- - Thursday, August 20, 2015


Who is Barack Obama’s candidate? Does he have one yet? Would his endorsement make a difference? These are questions that, so far, interest mostly the chattering class in Washington, with its obsession with who’s up, who’s down, who’s in and who may be out. The president will have a legacy — every president does, like it or not — and a legacy, the sum of his successes and failures, is something he will have no control over. History makes up its own mind.

How much his endorsement will be worth depends on whether his campaign organization, which employed a unique understanding of the digital revolution, can be held together and whether it can be put at the service of an Obama endorsement. Can the old-style campaign apparatus of the big cities, once dominant in Democratic politics, now eroded but still important, be successfully resuscitated and put to work?

The president has his own future to think about, too. He’ll have to get a job, and he says he has run his last election campaign. He might like to be the commissioner of the National Basketball Association; he could hang out with the stars and practice his slam dunk. He could hang out with the little mules at the United Nations and bask in the glow, such as it is, that the secretary-general casts in the shadows of statecraft.

Hillary Clinton, who once thought she would be the heir to Mr. Obama’s legacy, is still the odds-on Democratic favorite, but her campaign is losing altitude and steam. She thought she was on the way to her coronation. Now, not quite so much. She needs some of the charm and charisma of her husband, who knew how to weather a storm, and she has none of it. She has none of his appeal to black voters, and Hispanic voters could be turned off by her greed and arrogance like everyone else. Mr. Obama may not have an appetite for such a large reclamation project.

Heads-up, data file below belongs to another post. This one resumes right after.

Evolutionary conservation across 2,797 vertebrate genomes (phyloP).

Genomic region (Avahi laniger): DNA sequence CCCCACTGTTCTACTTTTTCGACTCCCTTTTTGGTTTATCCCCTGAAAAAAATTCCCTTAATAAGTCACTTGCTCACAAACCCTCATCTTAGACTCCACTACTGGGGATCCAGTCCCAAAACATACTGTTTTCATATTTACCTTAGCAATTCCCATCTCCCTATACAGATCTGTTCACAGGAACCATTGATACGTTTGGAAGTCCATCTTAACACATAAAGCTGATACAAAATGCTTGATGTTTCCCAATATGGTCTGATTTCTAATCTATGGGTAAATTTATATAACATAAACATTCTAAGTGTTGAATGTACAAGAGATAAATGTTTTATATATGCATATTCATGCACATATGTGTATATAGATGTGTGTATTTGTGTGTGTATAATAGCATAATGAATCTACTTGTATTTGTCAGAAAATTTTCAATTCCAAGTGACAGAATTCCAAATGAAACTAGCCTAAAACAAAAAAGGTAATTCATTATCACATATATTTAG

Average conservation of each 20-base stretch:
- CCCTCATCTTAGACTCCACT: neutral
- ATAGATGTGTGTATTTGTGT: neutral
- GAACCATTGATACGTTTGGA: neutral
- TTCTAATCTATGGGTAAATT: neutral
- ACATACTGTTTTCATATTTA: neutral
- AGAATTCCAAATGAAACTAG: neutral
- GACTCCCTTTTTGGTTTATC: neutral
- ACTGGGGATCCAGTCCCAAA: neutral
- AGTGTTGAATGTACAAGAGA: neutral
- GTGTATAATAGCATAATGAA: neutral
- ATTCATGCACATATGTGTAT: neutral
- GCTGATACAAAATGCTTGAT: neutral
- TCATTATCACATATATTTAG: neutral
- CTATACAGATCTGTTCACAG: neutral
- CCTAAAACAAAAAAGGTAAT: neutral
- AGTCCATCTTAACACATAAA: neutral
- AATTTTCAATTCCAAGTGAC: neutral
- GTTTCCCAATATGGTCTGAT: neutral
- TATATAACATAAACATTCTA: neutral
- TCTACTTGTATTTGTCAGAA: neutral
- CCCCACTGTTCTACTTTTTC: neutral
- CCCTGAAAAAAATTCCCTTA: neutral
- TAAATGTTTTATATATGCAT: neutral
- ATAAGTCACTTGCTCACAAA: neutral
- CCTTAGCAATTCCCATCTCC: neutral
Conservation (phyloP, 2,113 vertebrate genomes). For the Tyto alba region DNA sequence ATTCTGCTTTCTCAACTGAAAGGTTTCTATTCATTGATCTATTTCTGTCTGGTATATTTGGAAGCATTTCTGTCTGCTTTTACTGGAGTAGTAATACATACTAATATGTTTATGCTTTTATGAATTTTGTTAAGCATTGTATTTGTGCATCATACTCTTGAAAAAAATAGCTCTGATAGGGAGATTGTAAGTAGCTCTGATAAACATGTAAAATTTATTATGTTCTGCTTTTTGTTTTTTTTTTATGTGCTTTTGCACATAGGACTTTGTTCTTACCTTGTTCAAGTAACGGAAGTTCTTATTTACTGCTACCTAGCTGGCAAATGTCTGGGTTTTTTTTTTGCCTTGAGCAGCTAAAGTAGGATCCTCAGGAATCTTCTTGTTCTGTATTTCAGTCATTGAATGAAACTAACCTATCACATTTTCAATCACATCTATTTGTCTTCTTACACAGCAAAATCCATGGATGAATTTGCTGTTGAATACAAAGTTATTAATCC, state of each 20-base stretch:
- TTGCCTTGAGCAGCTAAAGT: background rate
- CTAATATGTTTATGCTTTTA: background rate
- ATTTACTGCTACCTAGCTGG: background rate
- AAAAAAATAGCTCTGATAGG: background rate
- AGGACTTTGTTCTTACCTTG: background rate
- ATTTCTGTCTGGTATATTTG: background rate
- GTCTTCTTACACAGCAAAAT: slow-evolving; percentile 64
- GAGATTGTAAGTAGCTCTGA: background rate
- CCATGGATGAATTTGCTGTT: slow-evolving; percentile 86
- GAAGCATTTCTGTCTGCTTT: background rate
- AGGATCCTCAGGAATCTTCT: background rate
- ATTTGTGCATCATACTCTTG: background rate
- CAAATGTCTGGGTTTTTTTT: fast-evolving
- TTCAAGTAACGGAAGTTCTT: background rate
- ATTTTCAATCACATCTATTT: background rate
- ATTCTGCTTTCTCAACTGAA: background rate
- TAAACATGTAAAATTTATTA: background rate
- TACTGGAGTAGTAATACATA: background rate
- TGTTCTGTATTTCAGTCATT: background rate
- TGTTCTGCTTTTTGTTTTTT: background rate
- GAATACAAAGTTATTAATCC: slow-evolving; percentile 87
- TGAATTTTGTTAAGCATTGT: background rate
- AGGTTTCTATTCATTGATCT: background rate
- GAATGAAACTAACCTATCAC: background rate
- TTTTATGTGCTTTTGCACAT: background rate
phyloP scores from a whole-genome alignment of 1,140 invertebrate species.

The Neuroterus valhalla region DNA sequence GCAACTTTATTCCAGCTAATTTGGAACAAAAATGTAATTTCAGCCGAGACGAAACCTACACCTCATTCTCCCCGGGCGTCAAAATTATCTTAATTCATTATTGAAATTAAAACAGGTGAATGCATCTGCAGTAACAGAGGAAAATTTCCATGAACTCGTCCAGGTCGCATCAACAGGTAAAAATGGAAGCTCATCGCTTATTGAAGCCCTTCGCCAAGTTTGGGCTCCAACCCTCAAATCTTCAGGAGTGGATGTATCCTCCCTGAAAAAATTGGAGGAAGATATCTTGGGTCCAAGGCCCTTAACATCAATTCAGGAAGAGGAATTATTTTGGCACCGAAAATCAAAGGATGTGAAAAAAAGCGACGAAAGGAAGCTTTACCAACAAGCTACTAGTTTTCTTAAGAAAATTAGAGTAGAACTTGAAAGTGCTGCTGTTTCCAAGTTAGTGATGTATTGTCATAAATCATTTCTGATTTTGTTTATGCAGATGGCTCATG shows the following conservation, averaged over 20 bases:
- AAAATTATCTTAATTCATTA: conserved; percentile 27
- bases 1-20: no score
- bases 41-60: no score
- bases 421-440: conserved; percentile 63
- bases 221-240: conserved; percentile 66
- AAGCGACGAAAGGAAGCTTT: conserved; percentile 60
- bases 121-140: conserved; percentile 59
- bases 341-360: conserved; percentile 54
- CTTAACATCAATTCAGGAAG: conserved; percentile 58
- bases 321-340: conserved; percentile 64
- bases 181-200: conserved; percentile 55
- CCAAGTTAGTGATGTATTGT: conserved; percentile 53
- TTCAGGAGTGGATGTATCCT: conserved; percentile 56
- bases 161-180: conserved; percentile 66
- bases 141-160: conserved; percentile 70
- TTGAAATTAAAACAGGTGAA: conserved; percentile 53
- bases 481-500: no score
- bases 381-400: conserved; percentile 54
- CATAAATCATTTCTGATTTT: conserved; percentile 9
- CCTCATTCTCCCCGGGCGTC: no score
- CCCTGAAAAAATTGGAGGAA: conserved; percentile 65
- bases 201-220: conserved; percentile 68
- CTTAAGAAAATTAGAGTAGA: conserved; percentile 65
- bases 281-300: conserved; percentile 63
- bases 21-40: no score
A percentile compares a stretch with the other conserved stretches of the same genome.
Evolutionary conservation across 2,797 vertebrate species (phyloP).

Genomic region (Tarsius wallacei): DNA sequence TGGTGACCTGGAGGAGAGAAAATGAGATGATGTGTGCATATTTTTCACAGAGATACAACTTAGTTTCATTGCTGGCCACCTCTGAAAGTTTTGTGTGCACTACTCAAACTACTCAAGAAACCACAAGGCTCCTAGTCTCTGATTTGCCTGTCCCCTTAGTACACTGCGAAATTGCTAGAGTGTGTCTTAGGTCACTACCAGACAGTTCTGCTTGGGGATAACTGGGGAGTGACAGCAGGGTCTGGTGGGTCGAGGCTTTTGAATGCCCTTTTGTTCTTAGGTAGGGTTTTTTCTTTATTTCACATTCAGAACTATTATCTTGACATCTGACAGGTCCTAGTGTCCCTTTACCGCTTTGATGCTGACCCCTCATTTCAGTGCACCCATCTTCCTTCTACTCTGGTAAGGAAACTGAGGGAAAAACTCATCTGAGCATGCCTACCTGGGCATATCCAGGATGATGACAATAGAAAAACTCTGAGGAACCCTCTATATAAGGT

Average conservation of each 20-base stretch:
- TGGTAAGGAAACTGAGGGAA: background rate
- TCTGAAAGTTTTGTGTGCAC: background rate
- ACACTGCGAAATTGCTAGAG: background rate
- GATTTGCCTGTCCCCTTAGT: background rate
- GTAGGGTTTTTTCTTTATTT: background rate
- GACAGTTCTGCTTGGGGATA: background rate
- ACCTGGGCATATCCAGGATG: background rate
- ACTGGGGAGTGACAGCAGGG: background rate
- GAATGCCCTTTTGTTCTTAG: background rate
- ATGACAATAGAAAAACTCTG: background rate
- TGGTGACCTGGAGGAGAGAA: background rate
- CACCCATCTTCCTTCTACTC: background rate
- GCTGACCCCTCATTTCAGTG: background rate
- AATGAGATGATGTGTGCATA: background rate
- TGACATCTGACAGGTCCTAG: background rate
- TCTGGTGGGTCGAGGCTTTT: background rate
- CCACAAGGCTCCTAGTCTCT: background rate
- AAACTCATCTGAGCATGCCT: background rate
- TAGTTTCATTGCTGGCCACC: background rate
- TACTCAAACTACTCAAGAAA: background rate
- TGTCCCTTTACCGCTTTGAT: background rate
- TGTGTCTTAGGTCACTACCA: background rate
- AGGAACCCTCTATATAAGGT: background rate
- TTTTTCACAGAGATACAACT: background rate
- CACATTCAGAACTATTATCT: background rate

Her denials of manipulation of government emails, as accusations of her playing fast and loose with national security just keep coming, show how the coronation strategy has frayed. With so many young Republican contenders in the race, it’s tempting, but too soon, to call her yesterday’s goods.

How far would the president want to push Hillary’s campaign, given its lack of luster? If the erosion of her reputation continues, a flood of Democrats will attract the eye of the Great Mentioner — that mysterious favorite of the political correspondents eager to identify someone as “being mentioned” as a prospective candidate. Two governors with familiar names, Andrew Cuomo of New York and Jerry Brown of California have caught the Great Mentioner’s eye; so has Ken Salazar, the Interior secretary and once mayor of San Antonio.

Sen. Bernie Sanders is the rock star on the margins, a favorite of the far left of the party, whose unabashed socialism is unlikely to be a strength in a general-election campaign. Martin O’Malley, the former governor of Maryland, challenged Hillary first, but he hasn’t stirred up much dust. Sen. Elizabeth Warren keeps making noises with her Shermanoid insistence that she’s not interested.

First and finally, there’s Joe Biden, the affable, likable vice president, who comes closest of all Democrats to a candidate with Bill Clinton’s roguish charm. He shares Mr. Obama’s politics, and he has been a faithful acolyte, walking a step and a half behind the chief, always at his back. Good ol’ Joe has his limitations, always at the ready with a gaffe or a blunder. The draft-Joe movement, such as it is, is collecting campaign wise men, some of them employed by Mr. Obama in the past. Is this a hint, or merely a happening?

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